Milk thistle is a bit trickier since it’s a herb. Typical doses are 150-300 mg of silymarin taken two to three times daily. You can find it in capsules, tinctures, and teas, making it versatile and easy to add to your wellness routine.
TUDCA and milk thistle have good safety profiles and are well-tolerated when taken at the suggested doses. That said, like all supplements, both have potential side effects.
Some people experience minor stomach pain, nausea, diarrhea, bloating, muscle cramps, and headaches. But it’s rare and usually a case of taking more than the recommended dosage. Higher doses of TUDCA may cause diarrhea, which makes sense as it’s a bile acid.
If something feels off, stop taking it and consult your healthcare provider for advice. Furthermore, since they work on the liver, this may impact drug metabolism. Speak to your doctor if you’re on prescription medication.
In this TUDCA vs. milk thistle showdown, there’s no clear winner or loser. It’s all about what you need.
TUDCA is the star for helping with bile flow, digestion, and lowering liver enzymes. Milk thistle gets the win for antioxidant protection, reducing inflammation, and regulating cholesterol.
However, the liver supplement you choose depends on your health goals, preferences, and pre-existing conditions. Heck, you may even find a combination of the two is where it’s at.
Think about what you want to achieve. Whether you’re dealing with a chronic issue, partying a bit too hard, or need to keep things running smoothly, your health goals can help you align with the right supplement.
As always, talk to your healthcare team before starting any new supplement – especially if you’re taking chronic medication or are pregnant or breastfeeding. In addition, these supplements are not a treatment or cure for any conditions. Instead, look at them as adjunct therapies.
Got burning questions about these liver-support superheroes? We’ve got you covered.
TUDCA is a naturally occurring bile acid, while milk thistle is a herbal extract with potent antioxidant properties.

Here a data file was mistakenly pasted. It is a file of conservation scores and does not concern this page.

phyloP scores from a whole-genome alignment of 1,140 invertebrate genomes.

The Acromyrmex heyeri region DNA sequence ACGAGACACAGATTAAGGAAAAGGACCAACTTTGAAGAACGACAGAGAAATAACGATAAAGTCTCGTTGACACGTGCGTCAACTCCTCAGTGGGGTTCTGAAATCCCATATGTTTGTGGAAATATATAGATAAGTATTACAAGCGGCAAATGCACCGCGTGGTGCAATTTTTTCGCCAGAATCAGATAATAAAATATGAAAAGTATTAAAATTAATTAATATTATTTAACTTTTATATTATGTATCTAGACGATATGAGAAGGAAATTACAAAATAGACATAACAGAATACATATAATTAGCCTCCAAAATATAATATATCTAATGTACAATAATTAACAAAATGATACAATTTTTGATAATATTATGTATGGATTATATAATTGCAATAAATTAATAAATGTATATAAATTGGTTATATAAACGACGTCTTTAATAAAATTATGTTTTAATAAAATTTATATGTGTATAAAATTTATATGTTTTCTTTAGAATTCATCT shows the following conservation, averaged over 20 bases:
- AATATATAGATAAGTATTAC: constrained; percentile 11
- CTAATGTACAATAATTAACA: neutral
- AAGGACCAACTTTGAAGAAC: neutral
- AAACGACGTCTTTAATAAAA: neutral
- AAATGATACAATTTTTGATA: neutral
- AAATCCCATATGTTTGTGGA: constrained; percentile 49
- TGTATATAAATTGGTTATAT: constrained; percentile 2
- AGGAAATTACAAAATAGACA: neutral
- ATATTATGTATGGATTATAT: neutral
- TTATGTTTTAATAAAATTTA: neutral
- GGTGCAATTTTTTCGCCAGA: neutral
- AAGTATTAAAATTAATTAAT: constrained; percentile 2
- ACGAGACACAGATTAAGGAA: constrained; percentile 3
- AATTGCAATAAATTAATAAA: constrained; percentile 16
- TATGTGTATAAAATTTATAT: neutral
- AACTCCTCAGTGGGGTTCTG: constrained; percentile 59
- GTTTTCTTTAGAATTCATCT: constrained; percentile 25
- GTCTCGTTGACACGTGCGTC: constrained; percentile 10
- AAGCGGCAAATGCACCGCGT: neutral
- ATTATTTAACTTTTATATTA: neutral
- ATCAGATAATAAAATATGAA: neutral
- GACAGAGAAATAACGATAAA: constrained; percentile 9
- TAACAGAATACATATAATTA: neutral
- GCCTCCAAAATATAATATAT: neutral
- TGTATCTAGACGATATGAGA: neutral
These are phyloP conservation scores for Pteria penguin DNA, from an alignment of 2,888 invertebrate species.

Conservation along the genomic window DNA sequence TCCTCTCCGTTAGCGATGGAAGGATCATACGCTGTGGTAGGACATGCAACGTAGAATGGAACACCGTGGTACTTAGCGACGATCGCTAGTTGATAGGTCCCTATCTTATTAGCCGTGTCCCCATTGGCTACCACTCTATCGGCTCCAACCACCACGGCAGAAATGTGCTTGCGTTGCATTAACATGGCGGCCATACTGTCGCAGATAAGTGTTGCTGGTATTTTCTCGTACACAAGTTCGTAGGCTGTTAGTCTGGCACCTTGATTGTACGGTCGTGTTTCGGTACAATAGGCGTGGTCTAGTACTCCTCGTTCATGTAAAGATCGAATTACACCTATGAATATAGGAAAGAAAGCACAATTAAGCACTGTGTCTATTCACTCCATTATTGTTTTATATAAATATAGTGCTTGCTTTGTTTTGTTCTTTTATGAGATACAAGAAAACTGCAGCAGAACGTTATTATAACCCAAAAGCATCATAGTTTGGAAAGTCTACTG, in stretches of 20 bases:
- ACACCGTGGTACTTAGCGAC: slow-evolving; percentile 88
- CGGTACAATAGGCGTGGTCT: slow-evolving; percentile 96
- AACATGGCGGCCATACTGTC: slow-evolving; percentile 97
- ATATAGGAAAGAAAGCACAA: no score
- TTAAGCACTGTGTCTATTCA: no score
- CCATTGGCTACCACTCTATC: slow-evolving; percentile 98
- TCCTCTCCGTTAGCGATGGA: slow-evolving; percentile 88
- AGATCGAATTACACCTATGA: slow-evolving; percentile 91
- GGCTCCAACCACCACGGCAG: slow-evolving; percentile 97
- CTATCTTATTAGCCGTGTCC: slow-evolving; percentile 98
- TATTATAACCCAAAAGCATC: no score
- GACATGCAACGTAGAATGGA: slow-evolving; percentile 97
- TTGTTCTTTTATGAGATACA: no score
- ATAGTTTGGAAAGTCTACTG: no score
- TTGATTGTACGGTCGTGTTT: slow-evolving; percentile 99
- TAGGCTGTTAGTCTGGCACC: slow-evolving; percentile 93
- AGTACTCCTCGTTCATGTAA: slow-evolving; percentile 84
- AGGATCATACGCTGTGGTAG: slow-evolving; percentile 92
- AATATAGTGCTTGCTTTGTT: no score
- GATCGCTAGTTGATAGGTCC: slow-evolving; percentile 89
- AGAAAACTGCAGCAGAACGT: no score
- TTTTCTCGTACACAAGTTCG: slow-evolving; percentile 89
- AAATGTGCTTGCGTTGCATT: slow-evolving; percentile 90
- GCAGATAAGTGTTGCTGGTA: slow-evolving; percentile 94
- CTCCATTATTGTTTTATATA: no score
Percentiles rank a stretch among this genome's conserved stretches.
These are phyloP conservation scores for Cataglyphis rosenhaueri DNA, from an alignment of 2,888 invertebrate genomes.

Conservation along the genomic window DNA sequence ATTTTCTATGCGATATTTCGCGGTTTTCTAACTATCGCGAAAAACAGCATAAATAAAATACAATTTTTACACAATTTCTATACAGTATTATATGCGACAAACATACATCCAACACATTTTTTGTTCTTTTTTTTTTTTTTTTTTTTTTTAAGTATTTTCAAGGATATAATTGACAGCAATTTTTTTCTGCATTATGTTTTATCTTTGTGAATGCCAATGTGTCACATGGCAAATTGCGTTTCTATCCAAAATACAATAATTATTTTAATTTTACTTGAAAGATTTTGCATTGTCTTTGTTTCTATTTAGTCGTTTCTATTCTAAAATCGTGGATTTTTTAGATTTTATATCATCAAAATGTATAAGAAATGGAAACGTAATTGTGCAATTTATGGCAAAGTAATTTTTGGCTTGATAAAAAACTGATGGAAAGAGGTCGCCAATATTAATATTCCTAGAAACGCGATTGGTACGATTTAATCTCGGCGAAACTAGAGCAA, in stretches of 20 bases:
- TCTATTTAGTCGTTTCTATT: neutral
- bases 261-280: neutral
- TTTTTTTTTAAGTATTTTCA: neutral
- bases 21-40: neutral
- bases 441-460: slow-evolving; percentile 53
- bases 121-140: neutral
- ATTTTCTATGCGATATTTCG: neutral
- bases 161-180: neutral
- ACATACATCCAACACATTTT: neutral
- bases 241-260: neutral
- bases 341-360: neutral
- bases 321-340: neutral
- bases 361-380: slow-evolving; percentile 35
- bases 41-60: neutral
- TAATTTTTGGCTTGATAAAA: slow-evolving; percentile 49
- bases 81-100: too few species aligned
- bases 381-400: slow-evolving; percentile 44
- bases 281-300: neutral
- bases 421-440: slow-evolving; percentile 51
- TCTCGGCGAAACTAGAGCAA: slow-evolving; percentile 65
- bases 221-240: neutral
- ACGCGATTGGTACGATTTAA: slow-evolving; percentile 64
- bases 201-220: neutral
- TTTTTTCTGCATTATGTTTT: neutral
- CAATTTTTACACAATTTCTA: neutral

There’s no known interaction between TUDCA and milk thistle. They have different mechanisms of action and are generally safe to use together.
Liver support supplements often combine the two – like in the case of HumanX TUDCA+.
That said, taking both might be overkill in some circumstances, so speak to your healthcare provider first.
To be frank, both TUDCA and milk thistle are more likely to show benefits when used over weeks or months rather than over the short term.
TUDCA has been used safely for up to a year in studies, but we need more info on the long-term effects of both supplements.
Overall, TUDCA is a low-risk dietary supplement because it’s a compound found naturally in the human body.
But we need more research for pregnant and breastfeeding women, so check with a healthcare provider.
Milk thistle is part of the Asteraceae family, so it might not suit you if you’re allergic to dandelion, ragweed, or daisies. Again, ask your doc before starting any new supplement.
Your liver is designed to detoxify – it doesn’t necessarily need health supplements to do its job. And don’t get me started on the ”liver cleanse” scam.
TUDCA and milk thistle can help, but they’re not the whole story. You should be looking after your detox pathways by staying hydrated, exercising, sleeping well, eating lots of fruits and veggies (organic when possible), consuming high-quality protein every day, and going easy on the booze. Only look at supplements once you’ve covered these bases.
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I thought you’d never ask.